CORONARY CIRCULATION. Dr. Amel Eassawi. Objectives. The student should be able to: Know the basic anatomy of coronary arterial and venous circulations. Describe the patterns of coronary blood flow throughout the cardiac cycle.
Factors Affecting Blood Flow to Coronary Arteries
- Chemical factors
- Nervous stimuli
Effect of Tachycardia on Coronary Blood Flow:
During increased heart rate, period of diastole is shorter therefore coronary blood flow is reduced to heart during tachycardia.
Regulation of Coronary Blood Flow by Nervous Stimuli
• Sympathetic and parasympathetic stimulation control coronary flow directly (action on coronary circulation) and indirectly (through the action on cardiac activity.
• Small vagalinnervation of the coronary circulation: acetylcholine dilates the coronary arteries.
• More extensive sympathetic innervation; more beta adrenergic receptors on the epicardial arteries and more alpha receptors on the intramuscular arteries. Overall effect is vasoconstrictive (alpha)
• Metabolic control (oxygen) overrides nervous control
Oxygen is supplied by coronary blood to meet the demand of the myocardium. A mismatch between supply and demand causes ischemia.
Ischemic Heart Disease (IHD):
IHD is decreased coronary blood flow (Transient Myocardial Ischemia)
Patient complains of tightness or pain in the middle of the chest (retrosternal) for few minutes. Pain often radiates to inner side of left arm. Pain is precipeted by effort and relieved by rest.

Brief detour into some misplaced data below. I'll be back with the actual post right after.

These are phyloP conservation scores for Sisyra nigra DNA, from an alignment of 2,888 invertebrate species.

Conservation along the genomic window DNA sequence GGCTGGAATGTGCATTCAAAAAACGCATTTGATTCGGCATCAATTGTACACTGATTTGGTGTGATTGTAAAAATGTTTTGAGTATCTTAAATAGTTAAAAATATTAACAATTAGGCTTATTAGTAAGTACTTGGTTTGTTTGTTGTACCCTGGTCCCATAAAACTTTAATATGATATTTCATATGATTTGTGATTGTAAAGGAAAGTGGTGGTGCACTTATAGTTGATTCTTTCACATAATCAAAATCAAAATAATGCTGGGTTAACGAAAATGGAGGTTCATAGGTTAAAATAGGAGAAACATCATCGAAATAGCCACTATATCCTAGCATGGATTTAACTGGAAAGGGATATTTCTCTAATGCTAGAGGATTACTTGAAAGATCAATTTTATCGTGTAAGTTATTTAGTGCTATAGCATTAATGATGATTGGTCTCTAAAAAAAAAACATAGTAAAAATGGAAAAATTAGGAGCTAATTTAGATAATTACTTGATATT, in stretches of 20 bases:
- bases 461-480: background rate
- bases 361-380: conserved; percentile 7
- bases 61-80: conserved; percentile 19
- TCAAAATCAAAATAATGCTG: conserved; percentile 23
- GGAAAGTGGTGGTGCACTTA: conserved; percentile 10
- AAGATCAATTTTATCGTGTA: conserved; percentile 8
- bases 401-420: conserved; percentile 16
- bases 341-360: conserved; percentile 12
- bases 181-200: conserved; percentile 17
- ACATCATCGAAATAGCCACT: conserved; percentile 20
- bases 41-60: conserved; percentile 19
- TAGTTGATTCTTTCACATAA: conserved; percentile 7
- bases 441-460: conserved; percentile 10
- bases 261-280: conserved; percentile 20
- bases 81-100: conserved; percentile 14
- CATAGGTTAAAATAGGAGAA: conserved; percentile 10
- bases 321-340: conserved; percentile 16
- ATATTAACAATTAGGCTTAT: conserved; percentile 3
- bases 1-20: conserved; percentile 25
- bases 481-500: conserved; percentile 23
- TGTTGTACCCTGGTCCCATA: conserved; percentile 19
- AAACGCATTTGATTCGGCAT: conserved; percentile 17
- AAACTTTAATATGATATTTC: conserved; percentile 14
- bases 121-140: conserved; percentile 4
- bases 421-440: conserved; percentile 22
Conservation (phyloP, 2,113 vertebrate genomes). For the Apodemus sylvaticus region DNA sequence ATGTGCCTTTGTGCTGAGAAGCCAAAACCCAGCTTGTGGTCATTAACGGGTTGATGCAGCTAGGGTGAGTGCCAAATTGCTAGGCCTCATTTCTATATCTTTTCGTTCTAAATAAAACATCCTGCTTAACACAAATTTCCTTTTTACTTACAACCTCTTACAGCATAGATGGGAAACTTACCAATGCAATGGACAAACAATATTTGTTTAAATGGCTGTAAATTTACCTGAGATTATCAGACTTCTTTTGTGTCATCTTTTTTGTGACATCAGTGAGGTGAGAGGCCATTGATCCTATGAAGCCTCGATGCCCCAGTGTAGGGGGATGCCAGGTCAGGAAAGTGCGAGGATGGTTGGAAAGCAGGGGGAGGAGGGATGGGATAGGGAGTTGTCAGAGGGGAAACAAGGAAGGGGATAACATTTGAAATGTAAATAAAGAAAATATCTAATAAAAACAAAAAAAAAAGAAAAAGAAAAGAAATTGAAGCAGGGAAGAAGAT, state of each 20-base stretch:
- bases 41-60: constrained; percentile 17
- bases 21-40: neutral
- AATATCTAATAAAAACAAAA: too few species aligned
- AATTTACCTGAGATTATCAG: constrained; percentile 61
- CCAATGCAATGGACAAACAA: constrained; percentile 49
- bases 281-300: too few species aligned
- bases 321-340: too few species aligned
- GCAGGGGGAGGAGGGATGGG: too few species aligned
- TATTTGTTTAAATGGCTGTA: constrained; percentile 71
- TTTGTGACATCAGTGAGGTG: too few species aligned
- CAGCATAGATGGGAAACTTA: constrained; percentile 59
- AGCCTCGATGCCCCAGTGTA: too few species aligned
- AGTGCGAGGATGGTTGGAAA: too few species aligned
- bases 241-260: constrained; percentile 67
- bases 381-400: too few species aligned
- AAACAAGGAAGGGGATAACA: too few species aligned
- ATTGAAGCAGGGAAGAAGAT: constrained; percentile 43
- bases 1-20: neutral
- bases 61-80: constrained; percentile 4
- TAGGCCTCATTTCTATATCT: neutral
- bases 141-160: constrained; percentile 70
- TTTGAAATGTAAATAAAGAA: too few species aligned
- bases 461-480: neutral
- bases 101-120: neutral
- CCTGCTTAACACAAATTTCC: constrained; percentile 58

Metabolic and Functional Consequences of Ischemia
Reduced or discontinued coronary flow leads to:
1. Depletion of oxygen
2. Anaerobic metabolism
3. Depletion of ATP
4. Cell death
Functional Consequences of Reversible Ischemia
• Preconditioning and post-conditioning
• Ischemia-reperfusion injury
Preconditioning and Post-conditioning
• Preconditioning: episodes of reversible ischemia preceding infarction reduce necrosis. The effect of preconditioning persists for up to 4 days
• Post-conditioning: episodes of intermittent reversible ischemia after reperfusion reduce injury
Collateral circulation compensates coronary obstruction
• Opening of existing interarterialanastomoses
• Formation of new vessels
• Myocardial function is reduced during ischemia
• Myocardial function recovers completely if ischemia lasts less than 2 minutes
• With more severe and more prolonged ischemia, myocardial function recovery is delayed after blood flow is restored. Stunning is this delayed recovery.
Chronic Hibernating Myocardium
• Chronic ischemia
• Chronic reduction of function
• No infarction (viable myocardium)
• Reduced mitochondrial activity but normal ATP reserve
• Increased arrhythmias, increased sympathetic innervation disparity